- 11.11.2013 9:52 -
Will There Be a “Great Night“ at CPH:DOX? Interview with Jihlava IDFF winner Petr Hátle
The Great Night by young Czech director Petr Hátle has been one of the surprising winners of the recent Jihlava International Documentary Film Festival. The highest award has definitely proved that Petr Hátle is a notable filmmaker of the youngest Czech generation as well as that the Jihlava jury will not be seduced by famous names. However, the film’s journey to prestigious international film destinations has only started in Jihlava. Currently, The Great Night is screened at another Doc Alliance partner festival, Danish CPH:DOX. Will it be a success as well? We have discussed the story of the film’s origin, its current victory as well as its future existence in an interview with director Petr Hátle.
“The Great Night” captures the night side of the Czech capital city of Prague. What attracted you about the theme of nightlife and, paradoxically, what did night’s darkness reveal about Prague and its inhabitants?
We’re not aware of it anymore, as we’re constantly surrounded by artificial light sources, yet until public lighting was introduced, the night used to be real darkness descended upon the earth; a dangerous, uncertain space. Symbolically, it has remained like that. That’s what fascinates me. It’s for a reason that we’re still warning our children: “Be home until dark”. It’s at night that people are murdering, boozing, going nuts, dying the most. Sleeplessness, pangs of conscience, memories are getting worse at night, assuming monstrous proportions; ghosts and spooks keep walking around the city. The night is also related to dreaming, opening the doors to the hidden realms of our consciousness. At night, it’s perhaps even easier to think, laugh and make love. In my film, I have tried to look into the dark space behind a closed door. I have chosen real people who have experienced night, both in their bodies and their souls, as my guides.
How long did the shooting take place? Was it difficult to get in touch with some of the night Prague characters captured in the film (e.g. the prostitutes, the junkies)?
We were shooting in the course of 10 months, some 40 days of shooting altogether. Each month, we would close ourselves in the editing room, discussing the filmed material with the editor. We were gradually looking for the film language to tell our story. I have known most of the film characters for years, we would meet in a non-stop bar in Prague frequented by this kind of people, so we were already close before I decided to make the film. What was more demanding was the organization of the shooting. Most of the characters don’t have a mobile phone and keep moving from one place to another, or possibly to jail or to the hospital. However, in a strange coincidence, we would always meet somehow.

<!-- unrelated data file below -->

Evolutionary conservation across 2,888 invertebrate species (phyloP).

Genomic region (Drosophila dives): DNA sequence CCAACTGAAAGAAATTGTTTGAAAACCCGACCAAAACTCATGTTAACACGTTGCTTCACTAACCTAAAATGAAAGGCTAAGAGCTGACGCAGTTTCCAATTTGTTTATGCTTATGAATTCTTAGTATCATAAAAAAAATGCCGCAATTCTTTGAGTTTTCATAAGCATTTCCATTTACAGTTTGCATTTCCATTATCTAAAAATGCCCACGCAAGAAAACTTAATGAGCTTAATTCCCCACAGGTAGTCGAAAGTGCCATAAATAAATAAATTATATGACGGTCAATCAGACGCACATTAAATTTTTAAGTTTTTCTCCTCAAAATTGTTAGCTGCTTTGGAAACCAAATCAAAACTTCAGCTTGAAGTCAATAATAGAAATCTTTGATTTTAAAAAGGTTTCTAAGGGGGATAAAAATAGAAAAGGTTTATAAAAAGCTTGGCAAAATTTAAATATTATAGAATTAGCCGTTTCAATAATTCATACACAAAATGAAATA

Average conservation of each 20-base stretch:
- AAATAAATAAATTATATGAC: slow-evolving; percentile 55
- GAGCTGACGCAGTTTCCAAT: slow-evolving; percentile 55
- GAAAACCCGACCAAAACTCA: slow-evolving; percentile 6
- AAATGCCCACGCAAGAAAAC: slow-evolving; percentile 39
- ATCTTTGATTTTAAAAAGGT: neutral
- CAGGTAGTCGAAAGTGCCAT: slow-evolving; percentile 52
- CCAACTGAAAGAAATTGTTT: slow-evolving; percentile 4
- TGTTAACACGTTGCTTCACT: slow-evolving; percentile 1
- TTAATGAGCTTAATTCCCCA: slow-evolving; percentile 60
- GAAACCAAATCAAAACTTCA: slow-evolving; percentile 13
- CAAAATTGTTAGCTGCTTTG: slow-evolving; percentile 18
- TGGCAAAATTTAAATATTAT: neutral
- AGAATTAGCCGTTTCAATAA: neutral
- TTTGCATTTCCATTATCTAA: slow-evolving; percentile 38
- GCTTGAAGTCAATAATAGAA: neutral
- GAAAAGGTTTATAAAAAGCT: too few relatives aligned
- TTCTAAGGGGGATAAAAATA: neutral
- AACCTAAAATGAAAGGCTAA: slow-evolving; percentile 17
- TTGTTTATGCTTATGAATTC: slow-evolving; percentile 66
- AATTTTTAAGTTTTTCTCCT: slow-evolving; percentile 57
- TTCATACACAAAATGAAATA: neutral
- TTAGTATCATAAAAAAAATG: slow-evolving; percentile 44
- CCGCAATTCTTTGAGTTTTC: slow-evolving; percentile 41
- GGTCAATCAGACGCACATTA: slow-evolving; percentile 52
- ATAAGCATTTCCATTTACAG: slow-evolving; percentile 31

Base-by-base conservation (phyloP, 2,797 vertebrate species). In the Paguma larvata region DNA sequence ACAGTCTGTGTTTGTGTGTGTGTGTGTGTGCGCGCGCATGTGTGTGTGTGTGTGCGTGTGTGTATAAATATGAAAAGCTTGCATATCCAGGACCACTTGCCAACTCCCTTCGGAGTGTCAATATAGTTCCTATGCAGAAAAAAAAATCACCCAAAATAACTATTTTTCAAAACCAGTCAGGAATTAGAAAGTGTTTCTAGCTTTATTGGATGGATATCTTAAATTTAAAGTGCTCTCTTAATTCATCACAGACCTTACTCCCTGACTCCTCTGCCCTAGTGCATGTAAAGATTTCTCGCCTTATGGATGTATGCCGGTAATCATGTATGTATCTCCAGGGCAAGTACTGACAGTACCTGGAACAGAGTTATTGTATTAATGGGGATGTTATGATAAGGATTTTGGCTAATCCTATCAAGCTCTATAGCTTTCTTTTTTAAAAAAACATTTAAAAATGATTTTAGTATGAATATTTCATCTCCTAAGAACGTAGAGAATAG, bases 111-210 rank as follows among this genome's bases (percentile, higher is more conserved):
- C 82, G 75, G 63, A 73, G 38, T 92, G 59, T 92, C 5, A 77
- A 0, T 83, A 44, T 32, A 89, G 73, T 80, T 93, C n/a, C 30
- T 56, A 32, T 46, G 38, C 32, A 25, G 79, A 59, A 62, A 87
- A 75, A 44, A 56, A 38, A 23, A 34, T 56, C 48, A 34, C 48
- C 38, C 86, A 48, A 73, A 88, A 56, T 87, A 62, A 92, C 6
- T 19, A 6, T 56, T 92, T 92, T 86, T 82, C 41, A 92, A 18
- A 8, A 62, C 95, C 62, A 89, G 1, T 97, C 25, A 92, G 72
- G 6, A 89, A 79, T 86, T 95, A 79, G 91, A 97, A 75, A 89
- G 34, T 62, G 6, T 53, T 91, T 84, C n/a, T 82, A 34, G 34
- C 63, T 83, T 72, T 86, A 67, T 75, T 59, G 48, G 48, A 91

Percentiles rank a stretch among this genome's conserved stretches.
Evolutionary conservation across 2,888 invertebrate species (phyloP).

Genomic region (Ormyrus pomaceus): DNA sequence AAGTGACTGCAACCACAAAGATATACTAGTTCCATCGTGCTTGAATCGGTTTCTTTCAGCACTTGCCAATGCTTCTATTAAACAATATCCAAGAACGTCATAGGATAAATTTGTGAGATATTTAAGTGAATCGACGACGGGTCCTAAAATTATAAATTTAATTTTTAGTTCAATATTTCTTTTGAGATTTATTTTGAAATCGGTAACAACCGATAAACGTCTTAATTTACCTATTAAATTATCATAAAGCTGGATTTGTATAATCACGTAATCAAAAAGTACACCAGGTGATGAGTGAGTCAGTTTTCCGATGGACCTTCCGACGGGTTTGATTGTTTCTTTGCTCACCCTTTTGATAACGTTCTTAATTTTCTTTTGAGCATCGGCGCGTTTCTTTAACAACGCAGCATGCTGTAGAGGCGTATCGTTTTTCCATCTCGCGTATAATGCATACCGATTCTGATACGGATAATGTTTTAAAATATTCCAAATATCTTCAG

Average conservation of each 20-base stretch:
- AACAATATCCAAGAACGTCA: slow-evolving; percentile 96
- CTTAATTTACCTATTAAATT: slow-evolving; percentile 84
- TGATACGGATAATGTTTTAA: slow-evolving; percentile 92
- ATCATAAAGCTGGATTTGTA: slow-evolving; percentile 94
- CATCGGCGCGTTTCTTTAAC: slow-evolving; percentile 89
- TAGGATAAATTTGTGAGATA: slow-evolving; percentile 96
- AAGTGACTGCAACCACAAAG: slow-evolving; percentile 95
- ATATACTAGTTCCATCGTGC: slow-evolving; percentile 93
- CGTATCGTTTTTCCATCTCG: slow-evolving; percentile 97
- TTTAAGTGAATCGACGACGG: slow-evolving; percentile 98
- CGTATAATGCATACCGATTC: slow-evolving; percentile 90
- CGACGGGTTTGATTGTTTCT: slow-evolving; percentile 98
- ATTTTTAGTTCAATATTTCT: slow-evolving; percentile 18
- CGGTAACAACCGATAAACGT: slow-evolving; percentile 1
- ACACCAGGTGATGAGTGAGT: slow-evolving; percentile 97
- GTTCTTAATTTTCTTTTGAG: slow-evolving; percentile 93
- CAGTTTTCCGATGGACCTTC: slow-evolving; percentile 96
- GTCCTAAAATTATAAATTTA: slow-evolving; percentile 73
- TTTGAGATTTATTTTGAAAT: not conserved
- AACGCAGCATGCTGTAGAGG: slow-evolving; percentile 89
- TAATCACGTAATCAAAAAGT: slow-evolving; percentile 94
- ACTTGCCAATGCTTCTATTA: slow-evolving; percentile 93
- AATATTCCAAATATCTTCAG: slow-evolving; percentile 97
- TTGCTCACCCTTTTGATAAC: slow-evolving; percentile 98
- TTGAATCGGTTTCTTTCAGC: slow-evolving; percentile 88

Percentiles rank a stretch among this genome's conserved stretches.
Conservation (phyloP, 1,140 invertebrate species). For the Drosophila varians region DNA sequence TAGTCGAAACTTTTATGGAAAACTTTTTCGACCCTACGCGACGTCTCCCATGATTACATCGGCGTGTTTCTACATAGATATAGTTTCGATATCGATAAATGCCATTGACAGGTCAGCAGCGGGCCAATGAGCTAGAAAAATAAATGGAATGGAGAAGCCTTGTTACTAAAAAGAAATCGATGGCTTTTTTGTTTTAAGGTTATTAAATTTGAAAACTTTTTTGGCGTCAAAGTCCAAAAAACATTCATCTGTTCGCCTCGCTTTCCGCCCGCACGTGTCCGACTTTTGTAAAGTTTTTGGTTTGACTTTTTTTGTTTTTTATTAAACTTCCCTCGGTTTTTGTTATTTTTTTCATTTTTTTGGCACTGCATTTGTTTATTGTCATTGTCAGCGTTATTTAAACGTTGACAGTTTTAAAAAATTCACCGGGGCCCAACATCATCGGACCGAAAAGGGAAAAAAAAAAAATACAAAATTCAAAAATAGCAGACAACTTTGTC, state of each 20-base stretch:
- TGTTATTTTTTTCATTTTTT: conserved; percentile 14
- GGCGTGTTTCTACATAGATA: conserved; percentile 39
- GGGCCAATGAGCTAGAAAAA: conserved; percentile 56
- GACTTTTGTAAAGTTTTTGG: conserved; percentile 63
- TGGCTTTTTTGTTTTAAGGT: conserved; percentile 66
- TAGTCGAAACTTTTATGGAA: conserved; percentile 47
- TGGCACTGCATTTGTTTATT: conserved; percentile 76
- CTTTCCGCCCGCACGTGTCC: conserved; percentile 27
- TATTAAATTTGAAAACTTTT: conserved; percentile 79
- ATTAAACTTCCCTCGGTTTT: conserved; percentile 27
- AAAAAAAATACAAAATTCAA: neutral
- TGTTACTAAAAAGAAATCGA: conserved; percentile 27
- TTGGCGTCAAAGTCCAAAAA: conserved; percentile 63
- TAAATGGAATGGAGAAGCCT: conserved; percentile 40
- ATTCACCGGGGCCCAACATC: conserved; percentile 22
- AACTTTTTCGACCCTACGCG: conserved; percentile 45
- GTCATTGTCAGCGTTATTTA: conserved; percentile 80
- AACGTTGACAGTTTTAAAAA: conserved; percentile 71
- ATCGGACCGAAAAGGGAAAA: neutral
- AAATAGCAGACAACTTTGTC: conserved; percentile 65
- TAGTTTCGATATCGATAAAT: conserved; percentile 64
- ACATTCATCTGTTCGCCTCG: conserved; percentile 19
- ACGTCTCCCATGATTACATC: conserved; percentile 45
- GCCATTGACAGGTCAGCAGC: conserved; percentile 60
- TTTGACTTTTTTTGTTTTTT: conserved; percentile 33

What was your response to your winning Jihlava IDFF? Were you surprised or did you consider at least the possibility of success?
Of course I was happy about winning Jihlava. It was a big surprise though, as I would experience rather negative or even resentful reactions after the premiere of my film among the audiences. After spending such a long time with my characters and with the making of my film, I have come to think of it as of a regular, standard film. I didn’t expect to make so many people angry. However, with hindsight, I also feel malicious joy; like anyone one who can ruffle somebody’s feathers.
“The Great Night” is currently screened at the Danish CPH:DOX festival. What are your future plans for the film? What is its ideal future path according to you?
I would like the film to be screened as much as possible, of course. Without viewers, a film is but an empty digital noise without meaning. However, I leave its future path up to my competent producers and up to fate. Real quality can only be discerned after a few dozen years, so now there’s no hurry.
See how Hátle’s The Great Night can stack up to the competition of 5 selected feature-length films, currently screened at CPH:DOX, in a unique online event lasting mere 48 hours, from Monday, November 11 to Tuesday, November 12 for free. The high quality of Copenhagen’s festival screenings will also be proved by the arthouse documentary film The Art of Catching by American director Jessica Anne Bardsley on the border between visual and narrative dreaming. The film is available for free streaming in the week from November 11 to 17.